Hi David - I have a question I think only you can answer. There's something that's really confusing me:
Alright, so I have a mirror set up in my room and it reflects the other end of the room which is about 14 feet away. When I stand in front of this mirror at about 1 foot from it and look at the reflection, I automatically 'assume' that what I am looking at is actually 14 feet away from me. Therefore, the objects in the reflection are blurry. It occurred to me yesterday that I am straining to see something that I believe to be 14 feet away and therefore mis-focusing on what is actually only 1 foot away from me. Am I correct to think that what is 'on' the mirror is 2-dimensional and at a single distance of 1 foot? Which would mean that if I focus on the mirror as it's own object - as though it were a painting 1 foot away from me - everything it reflects would be clear? I'm so confused because I tried to look at the mirror this way and things started to clear up for me but then I overthought the whole thing and lost it. I'm sure you'd like to tell me to stop thinking about it and just look at it, but honestly I feel like I have a habitual distance-gauge which refuses to let me see something at 1foot that I "know" to be 14 feet away from me. :-\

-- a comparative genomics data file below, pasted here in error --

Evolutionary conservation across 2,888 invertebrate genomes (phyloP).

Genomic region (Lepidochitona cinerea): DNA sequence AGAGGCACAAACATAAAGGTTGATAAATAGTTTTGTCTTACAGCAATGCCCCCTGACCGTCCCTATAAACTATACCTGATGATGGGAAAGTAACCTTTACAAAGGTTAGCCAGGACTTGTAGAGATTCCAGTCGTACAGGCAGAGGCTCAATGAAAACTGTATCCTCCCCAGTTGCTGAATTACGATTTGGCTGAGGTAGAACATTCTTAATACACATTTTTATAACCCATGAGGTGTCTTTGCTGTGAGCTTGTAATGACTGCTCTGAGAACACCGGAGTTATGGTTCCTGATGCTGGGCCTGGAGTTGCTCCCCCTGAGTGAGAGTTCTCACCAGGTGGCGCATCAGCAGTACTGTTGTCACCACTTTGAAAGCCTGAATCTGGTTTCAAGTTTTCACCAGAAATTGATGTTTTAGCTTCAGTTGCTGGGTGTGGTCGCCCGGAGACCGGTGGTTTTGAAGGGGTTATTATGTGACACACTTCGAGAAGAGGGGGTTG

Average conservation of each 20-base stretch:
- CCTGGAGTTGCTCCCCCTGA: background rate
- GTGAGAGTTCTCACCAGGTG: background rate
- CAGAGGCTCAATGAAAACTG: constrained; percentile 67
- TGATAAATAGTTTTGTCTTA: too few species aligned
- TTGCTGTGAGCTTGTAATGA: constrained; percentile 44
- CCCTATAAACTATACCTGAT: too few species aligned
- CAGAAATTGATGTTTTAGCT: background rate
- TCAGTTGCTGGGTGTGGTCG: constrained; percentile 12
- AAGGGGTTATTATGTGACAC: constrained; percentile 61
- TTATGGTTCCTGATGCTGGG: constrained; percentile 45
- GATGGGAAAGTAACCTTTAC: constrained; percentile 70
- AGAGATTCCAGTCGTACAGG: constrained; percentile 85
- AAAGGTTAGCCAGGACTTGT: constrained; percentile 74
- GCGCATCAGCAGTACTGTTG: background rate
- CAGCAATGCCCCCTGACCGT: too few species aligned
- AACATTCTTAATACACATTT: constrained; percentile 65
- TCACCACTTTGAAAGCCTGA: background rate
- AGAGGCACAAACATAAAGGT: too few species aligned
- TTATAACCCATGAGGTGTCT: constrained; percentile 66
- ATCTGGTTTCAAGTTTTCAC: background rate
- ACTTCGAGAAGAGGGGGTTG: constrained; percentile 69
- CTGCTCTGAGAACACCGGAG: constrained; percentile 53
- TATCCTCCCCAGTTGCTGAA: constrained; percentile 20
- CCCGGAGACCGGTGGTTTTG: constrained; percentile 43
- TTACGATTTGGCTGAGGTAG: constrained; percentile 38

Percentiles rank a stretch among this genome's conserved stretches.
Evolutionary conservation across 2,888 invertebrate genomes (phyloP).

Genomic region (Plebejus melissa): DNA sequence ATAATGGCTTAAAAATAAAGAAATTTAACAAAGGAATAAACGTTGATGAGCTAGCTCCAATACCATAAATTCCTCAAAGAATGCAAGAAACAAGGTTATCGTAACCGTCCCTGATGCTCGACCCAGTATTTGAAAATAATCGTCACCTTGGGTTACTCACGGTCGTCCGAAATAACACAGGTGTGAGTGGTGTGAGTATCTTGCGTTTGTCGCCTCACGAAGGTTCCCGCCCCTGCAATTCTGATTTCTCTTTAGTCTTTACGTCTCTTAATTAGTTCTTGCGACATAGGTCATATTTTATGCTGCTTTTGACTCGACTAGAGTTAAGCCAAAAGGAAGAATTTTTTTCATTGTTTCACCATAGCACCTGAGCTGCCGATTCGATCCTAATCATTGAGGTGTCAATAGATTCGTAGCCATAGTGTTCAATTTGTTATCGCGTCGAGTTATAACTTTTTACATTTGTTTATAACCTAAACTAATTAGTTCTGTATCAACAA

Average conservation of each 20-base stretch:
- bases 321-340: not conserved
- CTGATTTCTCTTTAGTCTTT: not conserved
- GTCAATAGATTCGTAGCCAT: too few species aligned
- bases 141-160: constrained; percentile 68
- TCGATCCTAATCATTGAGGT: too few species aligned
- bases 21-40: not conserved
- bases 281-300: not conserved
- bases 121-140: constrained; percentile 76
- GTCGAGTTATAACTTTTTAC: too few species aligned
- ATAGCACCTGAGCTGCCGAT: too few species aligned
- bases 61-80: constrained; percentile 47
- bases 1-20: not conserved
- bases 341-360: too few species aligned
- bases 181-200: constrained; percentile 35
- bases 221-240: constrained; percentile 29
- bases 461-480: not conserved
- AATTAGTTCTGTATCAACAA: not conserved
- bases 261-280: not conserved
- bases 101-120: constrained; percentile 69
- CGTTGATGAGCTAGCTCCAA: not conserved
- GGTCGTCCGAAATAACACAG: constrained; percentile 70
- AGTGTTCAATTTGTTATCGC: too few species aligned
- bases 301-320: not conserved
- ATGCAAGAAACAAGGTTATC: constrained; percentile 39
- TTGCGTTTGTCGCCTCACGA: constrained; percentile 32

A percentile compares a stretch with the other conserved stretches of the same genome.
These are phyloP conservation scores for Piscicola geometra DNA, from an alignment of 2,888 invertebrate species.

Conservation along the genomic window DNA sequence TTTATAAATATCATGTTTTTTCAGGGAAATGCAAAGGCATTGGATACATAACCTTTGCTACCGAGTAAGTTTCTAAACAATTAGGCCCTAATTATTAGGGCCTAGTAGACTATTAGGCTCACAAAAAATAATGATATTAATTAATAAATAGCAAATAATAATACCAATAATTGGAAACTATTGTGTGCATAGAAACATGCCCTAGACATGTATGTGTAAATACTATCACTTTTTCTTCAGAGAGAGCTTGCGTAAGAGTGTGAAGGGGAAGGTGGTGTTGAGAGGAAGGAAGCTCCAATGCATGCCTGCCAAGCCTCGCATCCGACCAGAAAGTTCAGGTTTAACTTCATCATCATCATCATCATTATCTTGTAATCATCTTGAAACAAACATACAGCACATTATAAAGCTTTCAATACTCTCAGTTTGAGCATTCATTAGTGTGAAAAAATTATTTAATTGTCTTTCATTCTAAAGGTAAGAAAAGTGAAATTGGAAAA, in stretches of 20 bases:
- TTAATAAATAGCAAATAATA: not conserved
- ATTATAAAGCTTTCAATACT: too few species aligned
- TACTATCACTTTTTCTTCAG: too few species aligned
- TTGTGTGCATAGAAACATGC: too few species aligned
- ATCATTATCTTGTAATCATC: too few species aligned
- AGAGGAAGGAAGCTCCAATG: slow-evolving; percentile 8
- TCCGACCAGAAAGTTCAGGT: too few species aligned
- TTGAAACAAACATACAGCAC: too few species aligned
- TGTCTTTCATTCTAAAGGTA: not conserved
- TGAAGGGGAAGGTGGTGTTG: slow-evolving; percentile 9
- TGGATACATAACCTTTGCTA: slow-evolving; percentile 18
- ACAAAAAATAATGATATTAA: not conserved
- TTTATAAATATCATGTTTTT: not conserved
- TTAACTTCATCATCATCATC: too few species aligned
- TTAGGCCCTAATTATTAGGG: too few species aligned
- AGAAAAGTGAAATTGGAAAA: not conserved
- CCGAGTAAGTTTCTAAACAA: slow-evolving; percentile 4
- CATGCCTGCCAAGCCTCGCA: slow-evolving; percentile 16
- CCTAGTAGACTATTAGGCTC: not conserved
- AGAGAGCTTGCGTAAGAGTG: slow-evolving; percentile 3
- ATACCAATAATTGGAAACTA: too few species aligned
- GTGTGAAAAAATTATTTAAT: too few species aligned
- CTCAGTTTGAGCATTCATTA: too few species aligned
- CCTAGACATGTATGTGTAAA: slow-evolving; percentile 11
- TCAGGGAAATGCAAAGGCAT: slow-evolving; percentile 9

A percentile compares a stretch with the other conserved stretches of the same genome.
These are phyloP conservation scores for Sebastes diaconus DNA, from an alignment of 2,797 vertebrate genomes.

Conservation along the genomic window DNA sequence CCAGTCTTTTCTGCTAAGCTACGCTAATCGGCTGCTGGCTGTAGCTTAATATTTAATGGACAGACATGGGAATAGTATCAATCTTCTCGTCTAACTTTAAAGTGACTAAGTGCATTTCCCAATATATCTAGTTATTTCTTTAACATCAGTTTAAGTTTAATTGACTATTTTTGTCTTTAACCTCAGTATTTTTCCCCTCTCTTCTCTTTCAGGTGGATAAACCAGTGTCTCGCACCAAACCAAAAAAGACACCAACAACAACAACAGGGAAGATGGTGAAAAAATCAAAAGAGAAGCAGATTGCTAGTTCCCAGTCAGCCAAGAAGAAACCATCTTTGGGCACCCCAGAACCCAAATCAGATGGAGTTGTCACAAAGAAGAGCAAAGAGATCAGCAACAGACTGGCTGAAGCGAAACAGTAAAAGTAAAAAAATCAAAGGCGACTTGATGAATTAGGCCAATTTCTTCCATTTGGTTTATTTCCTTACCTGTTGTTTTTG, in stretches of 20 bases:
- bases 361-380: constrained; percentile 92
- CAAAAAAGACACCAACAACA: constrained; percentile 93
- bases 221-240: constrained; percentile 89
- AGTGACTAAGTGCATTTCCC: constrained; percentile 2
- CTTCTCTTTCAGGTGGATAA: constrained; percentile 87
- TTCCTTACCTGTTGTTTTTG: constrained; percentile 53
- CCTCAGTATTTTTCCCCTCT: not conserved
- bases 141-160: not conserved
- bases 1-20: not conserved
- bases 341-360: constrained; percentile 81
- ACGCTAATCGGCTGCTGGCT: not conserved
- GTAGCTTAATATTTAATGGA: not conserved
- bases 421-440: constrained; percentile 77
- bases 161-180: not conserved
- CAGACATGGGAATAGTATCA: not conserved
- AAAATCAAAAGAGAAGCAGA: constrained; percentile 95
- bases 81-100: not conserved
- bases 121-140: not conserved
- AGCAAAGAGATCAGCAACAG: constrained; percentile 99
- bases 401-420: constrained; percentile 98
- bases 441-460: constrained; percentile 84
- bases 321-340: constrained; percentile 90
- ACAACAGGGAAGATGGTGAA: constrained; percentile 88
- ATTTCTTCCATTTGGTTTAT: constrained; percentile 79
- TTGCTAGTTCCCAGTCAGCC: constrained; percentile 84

I could be wrong, but I think that the purpose of a mirror is to reflect light rays. Due to the reflections of the rays off of the mirror, the light enters your eyes as if the objects in question were actually "behind" the mirror. Therefore, I don't think it's unreasonable to treat looking in the mirror the same as if you were looking at the object itself. At least theoretically, there is no difference between seeing an object fourteen feet from you and looking at a mirror image of an object fourteen feet behind you. So I think the idea of focusing still applies here. Unless I'm much mistaken, it is the light rays that are focused, not the actual object itself.
@David: Thanks for pointing that out. I did not consider the intensity of light in my explanation. Mirrors that are "perfectly" flat, and therefore perfectly reflective are very, very rare, and so most mirrors (and lenses too) will "lose" some of the light (in the case of mirrors, some light is transmitted into them; in the case of lenses, some light is reflected and never reaches the eye) and the resulting image is not as intense (or as "sharp") as the actual object. But if I'm not mistaken, the difference is greater in lenses (like glasses) than in the average mirror, which tends to reflect light pretty well.
Dr. Bates relates the expirements by which he disproved commonly held theories on the operation of the eye in Perfect Sight Without Glasses and one of the things he did involved a contraption where the subject would look at a coin 6" or so front of the face, and a mirror adjusted to read a Snellen chart at 20' behind via a mirror, like David stated. So, technically, the object is in the distance, however experimentation is highly encouraged if you are so inclined.